As an intern in the McCracken Research Library, I have been able to delve through the hidden and unprocessed photographic collections in the vaults and bring them into the light for the world to see. There are so many collections and documents that have been waiting for interns, like me, to work with them.
Recently, I have finished processing the Frank A. Rinehart Indian Photographs collection. Rinehart was a commercial photographer in Omaha, Nebraska. This collection consists about 150 Native American portraits, 35 original and 115 reproduction. Photographs in this collection cover images from when F.A. Rinehart was commissioned to photograph the 1898 Indian Congress during the Trans-Mississippi International Exposition held in Omaha, and then other Native American portraits from multiple tribes in 1899 and 1900.
Many may ask, why does the library have the collections it has and why are they so great? Good questions. Rinehart’s photographs are significant because he was one of the first photographers of his time to portray Native Americans in a positive and stunning spotlight. Rinehart and similar artists, like Edward S. Curtis, photographed Native American leaders, individuals, and groups, in full regalia, dance outfits, and clothing of everyday life, to illustrate their culture and dignity.
It’s only one of the many hidden treasures found in the McCracken. I am now beginning to work on the MS 438 Forrest Fenn Indian Photographs collection, which consists of 2,401 photographs of mostly southwest Native American tribes and missions, that range from the late 1800s to early 1900s, donated by Forrest Fenn. There is no possible way of completing this process before I finish my internship, but I would like to get as far as I can.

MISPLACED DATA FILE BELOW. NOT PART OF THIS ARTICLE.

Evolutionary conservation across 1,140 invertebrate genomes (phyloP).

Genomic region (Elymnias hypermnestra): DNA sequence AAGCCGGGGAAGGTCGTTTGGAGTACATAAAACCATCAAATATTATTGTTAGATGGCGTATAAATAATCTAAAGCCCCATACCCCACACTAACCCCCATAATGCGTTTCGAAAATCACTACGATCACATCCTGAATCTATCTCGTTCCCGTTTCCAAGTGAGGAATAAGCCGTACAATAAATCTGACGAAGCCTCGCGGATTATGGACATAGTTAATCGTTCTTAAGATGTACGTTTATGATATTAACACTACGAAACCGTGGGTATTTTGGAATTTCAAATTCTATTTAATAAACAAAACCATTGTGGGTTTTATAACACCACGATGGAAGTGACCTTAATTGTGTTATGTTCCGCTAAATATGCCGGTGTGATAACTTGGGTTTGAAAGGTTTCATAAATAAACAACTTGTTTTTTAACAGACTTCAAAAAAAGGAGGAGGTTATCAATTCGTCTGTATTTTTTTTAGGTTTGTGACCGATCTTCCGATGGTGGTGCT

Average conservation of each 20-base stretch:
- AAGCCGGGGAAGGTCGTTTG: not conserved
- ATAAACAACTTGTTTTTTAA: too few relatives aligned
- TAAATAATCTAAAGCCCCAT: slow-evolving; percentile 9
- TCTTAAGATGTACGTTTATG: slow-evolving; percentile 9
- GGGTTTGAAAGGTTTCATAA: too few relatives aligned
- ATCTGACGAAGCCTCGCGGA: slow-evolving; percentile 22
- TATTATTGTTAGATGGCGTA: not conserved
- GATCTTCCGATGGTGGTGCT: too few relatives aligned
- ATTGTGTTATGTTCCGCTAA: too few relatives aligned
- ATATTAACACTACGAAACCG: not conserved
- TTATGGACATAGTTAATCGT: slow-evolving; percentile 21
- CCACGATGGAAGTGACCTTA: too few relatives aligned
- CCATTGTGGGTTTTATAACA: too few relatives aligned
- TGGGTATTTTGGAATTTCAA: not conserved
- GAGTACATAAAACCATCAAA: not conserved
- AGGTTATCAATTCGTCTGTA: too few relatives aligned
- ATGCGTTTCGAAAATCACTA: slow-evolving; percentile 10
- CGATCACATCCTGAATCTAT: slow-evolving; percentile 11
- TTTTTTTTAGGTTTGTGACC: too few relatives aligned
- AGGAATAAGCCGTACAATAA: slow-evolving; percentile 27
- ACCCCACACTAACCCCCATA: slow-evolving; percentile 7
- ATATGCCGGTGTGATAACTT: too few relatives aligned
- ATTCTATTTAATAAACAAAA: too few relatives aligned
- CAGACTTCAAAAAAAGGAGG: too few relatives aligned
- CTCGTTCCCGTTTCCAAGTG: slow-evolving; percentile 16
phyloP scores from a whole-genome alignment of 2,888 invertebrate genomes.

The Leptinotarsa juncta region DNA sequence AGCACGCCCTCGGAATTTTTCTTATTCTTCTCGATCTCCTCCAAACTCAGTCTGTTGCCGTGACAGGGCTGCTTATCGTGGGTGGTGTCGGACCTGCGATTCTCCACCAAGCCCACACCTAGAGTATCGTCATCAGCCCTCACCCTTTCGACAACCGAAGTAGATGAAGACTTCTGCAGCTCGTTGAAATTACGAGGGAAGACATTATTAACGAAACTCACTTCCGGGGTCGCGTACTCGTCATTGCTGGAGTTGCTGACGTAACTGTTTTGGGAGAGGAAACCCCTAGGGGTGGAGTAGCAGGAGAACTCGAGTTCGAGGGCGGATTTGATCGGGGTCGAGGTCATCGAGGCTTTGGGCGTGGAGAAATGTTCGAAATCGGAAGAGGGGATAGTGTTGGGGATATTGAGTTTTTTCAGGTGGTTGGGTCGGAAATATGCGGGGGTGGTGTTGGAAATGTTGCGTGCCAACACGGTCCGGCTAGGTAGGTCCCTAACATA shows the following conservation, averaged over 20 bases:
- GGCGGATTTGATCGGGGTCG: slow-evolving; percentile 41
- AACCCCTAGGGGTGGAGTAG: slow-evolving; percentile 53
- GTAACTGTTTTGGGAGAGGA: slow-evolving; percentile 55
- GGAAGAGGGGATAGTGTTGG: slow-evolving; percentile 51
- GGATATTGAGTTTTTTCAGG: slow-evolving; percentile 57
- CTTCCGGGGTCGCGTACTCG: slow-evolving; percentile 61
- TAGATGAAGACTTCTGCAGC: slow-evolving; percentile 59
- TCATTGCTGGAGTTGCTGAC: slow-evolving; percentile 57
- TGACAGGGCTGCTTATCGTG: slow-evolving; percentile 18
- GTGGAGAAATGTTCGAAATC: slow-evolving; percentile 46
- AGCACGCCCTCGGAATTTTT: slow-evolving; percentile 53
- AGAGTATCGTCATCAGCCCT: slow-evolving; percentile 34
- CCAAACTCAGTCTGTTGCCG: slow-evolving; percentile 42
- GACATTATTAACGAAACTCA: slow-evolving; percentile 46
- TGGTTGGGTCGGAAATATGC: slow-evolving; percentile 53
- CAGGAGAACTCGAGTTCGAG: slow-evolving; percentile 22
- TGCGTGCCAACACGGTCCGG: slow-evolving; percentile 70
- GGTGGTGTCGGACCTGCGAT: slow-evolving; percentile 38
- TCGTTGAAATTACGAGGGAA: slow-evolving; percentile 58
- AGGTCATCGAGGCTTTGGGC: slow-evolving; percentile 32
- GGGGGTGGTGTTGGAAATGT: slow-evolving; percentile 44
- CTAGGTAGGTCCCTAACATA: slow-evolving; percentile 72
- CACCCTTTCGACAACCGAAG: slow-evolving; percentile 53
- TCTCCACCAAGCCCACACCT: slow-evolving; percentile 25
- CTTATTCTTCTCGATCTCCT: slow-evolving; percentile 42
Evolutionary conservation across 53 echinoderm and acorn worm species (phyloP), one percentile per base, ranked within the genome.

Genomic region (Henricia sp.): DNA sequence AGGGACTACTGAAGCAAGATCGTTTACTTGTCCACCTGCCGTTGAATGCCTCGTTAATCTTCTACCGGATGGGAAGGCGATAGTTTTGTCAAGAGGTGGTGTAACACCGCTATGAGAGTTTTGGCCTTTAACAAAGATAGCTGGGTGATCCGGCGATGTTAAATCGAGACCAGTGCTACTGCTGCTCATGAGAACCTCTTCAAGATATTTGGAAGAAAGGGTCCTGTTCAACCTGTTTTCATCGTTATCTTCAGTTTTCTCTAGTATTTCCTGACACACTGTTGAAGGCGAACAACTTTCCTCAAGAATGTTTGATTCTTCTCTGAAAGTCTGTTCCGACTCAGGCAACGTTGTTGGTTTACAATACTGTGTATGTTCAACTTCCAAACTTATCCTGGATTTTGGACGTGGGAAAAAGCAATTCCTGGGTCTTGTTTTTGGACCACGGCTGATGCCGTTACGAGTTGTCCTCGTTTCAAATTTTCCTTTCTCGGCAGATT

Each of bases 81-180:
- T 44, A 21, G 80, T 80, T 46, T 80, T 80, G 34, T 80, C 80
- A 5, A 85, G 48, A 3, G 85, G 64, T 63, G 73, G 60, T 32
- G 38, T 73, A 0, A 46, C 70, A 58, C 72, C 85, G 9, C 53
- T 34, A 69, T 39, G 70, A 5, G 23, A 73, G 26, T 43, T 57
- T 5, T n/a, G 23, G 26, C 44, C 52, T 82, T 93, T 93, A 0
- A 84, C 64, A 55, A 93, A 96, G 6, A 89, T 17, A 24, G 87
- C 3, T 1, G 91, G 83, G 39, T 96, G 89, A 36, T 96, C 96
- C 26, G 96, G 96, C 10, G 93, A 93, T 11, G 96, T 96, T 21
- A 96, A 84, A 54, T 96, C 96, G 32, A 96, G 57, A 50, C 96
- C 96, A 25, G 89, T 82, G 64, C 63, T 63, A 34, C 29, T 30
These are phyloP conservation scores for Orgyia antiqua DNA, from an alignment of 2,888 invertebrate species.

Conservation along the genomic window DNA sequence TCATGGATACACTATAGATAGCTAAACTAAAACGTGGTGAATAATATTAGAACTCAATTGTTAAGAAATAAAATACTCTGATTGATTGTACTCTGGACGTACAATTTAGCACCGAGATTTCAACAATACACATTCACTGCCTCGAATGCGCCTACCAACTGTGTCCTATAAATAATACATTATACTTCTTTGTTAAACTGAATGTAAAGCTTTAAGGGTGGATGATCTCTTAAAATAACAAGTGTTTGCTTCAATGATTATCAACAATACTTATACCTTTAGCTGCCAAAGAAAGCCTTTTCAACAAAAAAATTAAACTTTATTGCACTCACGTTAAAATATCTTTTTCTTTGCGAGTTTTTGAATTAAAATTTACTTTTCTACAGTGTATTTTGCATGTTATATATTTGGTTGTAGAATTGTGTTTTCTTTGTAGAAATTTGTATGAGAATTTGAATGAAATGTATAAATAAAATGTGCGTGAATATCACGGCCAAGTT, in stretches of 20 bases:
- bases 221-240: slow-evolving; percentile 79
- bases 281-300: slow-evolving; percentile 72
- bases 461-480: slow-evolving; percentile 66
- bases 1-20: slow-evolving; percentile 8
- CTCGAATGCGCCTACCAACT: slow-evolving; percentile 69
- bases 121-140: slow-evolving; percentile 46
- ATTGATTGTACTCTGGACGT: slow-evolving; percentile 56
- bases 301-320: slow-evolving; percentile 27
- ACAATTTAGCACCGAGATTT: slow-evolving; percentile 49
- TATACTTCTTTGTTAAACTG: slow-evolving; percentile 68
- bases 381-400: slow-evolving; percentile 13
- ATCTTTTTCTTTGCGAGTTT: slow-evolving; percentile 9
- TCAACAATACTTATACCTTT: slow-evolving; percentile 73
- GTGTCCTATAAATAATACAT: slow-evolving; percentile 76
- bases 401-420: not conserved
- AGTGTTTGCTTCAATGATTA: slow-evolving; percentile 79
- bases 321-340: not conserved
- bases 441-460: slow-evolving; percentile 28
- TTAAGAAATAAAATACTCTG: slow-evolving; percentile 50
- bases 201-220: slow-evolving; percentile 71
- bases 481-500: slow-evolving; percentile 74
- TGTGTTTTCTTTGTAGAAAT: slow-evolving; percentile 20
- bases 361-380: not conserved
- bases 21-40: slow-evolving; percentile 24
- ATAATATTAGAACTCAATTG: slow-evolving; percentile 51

Processing these photographic collections is important because we not only deliver them digitally, but we allow them to be viewed and used by researchers and public all over the country and world. I have described, scanned, and uploaded each photograph to a database from which it can be uploaded to the Center’s website.
Internships are a significant part of education in every field because it allows us to take what we have learned in the classroom and apply it to the real world, but it also teaches and shows so much more that they’ll never learn in a classroom. I can definitely attest to this with my internship. I am beginning my senior year as a history major at Brigham Young University-Idaho and am a born-and-raised southeast Idahoan. Luckily, Wyoming is not a big culture shock to me!
My focus is in American West history, which is why the Center of the West is a great place to do my internship and get a feel for a museum setting. This archiving internship has been especially enjoyable as I get to focus on Native American and western photographs.
I brought my knowledge of history that I’ve learned in classrooms, but I have since learned programs, databases, and all sorts of Native American items that I would never have dreamed of learning in a classroom as an undergrad. So if you’re thinking of an internship in the west, I would recommend coming here for a great overall experience.